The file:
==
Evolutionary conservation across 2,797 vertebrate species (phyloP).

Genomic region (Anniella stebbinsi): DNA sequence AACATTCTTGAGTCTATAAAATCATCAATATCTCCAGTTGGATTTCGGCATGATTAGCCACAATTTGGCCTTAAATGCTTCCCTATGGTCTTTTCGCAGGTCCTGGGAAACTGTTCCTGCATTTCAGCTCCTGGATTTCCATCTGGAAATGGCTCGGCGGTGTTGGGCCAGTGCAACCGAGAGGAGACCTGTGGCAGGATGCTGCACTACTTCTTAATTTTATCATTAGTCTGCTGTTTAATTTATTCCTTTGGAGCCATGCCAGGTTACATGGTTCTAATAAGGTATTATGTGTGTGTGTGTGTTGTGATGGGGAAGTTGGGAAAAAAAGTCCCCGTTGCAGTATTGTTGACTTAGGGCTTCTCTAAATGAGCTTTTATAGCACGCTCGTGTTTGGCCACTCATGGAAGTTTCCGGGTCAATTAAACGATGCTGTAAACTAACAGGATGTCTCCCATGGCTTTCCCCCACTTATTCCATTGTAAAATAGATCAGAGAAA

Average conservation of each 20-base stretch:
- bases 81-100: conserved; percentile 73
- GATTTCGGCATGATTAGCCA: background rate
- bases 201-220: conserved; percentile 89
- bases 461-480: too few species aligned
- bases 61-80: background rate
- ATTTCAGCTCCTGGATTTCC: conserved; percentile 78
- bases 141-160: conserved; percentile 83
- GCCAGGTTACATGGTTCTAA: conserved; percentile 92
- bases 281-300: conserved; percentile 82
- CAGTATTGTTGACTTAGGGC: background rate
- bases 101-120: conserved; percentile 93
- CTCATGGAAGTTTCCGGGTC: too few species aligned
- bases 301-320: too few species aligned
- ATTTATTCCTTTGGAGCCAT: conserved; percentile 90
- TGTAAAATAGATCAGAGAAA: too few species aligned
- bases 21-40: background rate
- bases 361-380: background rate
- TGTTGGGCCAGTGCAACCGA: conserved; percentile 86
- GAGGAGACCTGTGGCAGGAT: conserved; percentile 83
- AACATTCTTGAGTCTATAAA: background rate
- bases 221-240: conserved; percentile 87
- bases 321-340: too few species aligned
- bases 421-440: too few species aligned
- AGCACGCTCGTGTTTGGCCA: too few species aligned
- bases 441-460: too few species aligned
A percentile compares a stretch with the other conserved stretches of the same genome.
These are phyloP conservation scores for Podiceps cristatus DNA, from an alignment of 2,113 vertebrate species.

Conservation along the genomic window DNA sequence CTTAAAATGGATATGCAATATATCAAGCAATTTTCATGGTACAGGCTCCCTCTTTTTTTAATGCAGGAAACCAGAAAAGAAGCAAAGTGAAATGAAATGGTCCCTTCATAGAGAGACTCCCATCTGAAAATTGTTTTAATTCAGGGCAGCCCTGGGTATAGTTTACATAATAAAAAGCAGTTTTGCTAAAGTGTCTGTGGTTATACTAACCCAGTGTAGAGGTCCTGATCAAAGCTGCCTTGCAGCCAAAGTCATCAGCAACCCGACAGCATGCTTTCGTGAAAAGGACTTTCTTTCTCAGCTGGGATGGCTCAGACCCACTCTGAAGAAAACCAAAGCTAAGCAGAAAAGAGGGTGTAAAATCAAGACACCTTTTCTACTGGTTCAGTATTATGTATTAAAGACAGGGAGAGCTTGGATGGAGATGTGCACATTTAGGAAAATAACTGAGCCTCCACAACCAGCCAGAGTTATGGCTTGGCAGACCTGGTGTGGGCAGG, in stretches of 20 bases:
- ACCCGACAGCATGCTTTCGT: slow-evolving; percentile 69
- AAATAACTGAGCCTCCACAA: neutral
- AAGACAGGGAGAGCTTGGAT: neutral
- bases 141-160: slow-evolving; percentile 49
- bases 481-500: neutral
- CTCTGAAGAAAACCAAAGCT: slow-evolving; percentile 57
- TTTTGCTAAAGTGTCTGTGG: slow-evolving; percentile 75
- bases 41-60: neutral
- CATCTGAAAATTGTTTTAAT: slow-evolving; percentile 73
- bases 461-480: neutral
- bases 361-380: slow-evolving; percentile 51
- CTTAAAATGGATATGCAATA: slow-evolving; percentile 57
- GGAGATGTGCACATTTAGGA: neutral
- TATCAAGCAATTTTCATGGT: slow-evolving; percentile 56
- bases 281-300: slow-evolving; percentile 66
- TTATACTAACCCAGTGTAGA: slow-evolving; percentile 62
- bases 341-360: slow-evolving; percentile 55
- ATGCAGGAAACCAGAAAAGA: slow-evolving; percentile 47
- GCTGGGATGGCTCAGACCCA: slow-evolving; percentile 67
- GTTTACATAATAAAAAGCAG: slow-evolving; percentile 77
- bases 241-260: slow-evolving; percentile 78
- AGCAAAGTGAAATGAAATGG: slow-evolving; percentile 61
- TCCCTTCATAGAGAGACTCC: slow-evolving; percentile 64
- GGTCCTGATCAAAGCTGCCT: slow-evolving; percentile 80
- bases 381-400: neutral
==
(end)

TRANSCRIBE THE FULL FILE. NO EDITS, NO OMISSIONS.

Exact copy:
Evolutionary conservation across 2,797 vertebrate species (phyloP).

Genomic region (Anniella stebbinsi): DNA sequence AACATTCTTGAGTCTATAAAATCATCAATATCTCCAGTTGGATTTCGGCATGATTAGCCACAATTTGGCCTTAAATGCTTCCCTATGGTCTTTTCGCAGGTCCTGGGAAACTGTTCCTGCATTTCAGCTCCTGGATTTCCATCTGGAAATGGCTCGGCGGTGTTGGGCCAGTGCAACCGAGAGGAGACCTGTGGCAGGATGCTGCACTACTTCTTAATTTTATCATTAGTCTGCTGTTTAATTTATTCCTTTGGAGCCATGCCAGGTTACATGGTTCTAATAAGGTATTATGTGTGTGTGTGTGTTGTGATGGGGAAGTTGGGAAAAAAAGTCCCCGTTGCAGTATTGTTGACTTAGGGCTTCTCTAAATGAGCTTTTATAGCACGCTCGTGTTTGGCCACTCATGGAAGTTTCCGGGTCAATTAAACGATGCTGTAAACTAACAGGATGTCTCCCATGGCTTTCCCCCACTTATTCCATTGTAAAATAGATCAGAGAAA

Average conservation of each 20-base stretch:
- bases 81-100: conserved; percentile 73
- GATTTCGGCATGATTAGCCA: background rate
- bases 201-220: conserved; percentile 89
- bases 461-480: too few species aligned
- bases 61-80: background rate
- ATTTCAGCTCCTGGATTTCC: conserved; percentile 78
- bases 141-160: conserved; percentile 83
- GCCAGGTTACATGGTTCTAA: conserved; percentile 92
- bases 281-300: conserved; percentile 82
- CAGTATTGTTGACTTAGGGC: background rate
- bases 101-120: conserved; percentile 93
- CTCATGGAAGTTTCCGGGTC: too few species aligned
- bases 301-320: too few species aligned
- ATTTATTCCTTTGGAGCCAT: conserved; percentile 90
- TGTAAAATAGATCAGAGAAA: too few species aligned
- bases 21-40: background rate
- bases 361-380: background rate
- TGTTGGGCCAGTGCAACCGA: conserved; percentile 86
- GAGGAGACCTGTGGCAGGAT: conserved; percentile 83
- AACATTCTTGAGTCTATAAA: background rate
- bases 221-240: conserved; percentile 87
- bases 321-340: too few species aligned
- bases 421-440: too few species aligned
- AGCACGCTCGTGTTTGGCCA: too few species aligned
- bases 441-460: too few species aligned
A percentile compares a stretch with the other conserved stretches of the same genome.
These are phyloP conservation scores for Podiceps cristatus DNA, from an alignment of 2,113 vertebrate species.

Conservation along the genomic window DNA sequence CTTAAAATGGATATGCAATATATCAAGCAATTTTCATGGTACAGGCTCCCTCTTTTTTTAATGCAGGAAACCAGAAAAGAAGCAAAGTGAAATGAAATGGTCCCTTCATAGAGAGACTCCCATCTGAAAATTGTTTTAATTCAGGGCAGCCCTGGGTATAGTTTACATAATAAAAAGCAGTTTTGCTAAAGTGTCTGTGGTTATACTAACCCAGTGTAGAGGTCCTGATCAAAGCTGCCTTGCAGCCAAAGTCATCAGCAACCCGACAGCATGCTTTCGTGAAAAGGACTTTCTTTCTCAGCTGGGATGGCTCAGACCCACTCTGAAGAAAACCAAAGCTAAGCAGAAAAGAGGGTGTAAAATCAAGACACCTTTTCTACTGGTTCAGTATTATGTATTAAAGACAGGGAGAGCTTGGATGGAGATGTGCACATTTAGGAAAATAACTGAGCCTCCACAACCAGCCAGAGTTATGGCTTGGCAGACCTGGTGTGGGCAGG, in stretches of 20 bases:
- ACCCGACAGCATGCTTTCGT: slow-evolving; percentile 69
- AAATAACTGAGCCTCCACAA: neutral
- AAGACAGGGAGAGCTTGGAT: neutral
- bases 141-160: slow-evolving; percentile 49
- bases 481-500: neutral
- CTCTGAAGAAAACCAAAGCT: slow-evolving; percentile 57
- TTTTGCTAAAGTGTCTGTGG: slow-evolving; percentile 75
- bases 41-60: neutral
- CATCTGAAAATTGTTTTAAT: slow-evolving; percentile 73
- bases 461-480: neutral
- bases 361-380: slow-evolving; percentile 51
- CTTAAAATGGATATGCAATA: slow-evolving; percentile 57
- GGAGATGTGCACATTTAGGA: neutral
- TATCAAGCAATTTTCATGGT: slow-evolving; percentile 56
- bases 281-300: slow-evolving; percentile 66
- TTATACTAACCCAGTGTAGA: slow-evolving; percentile 62
- bases 341-360: slow-evolving; percentile 55
- ATGCAGGAAACCAGAAAAGA: slow-evolving; percentile 47
- GCTGGGATGGCTCAGACCCA: slow-evolving; percentile 67
- GTTTACATAATAAAAAGCAG: slow-evolving; percentile 77
- bases 241-260: slow-evolving; percentile 78
- AGCAAAGTGAAATGAAATGG: slow-evolving; percentile 61
- TCCCTTCATAGAGAGACTCC: slow-evolving; percentile 64
- GGTCCTGATCAAAGCTGCCT: slow-evolving; percentile 80
- bases 381-400: neutral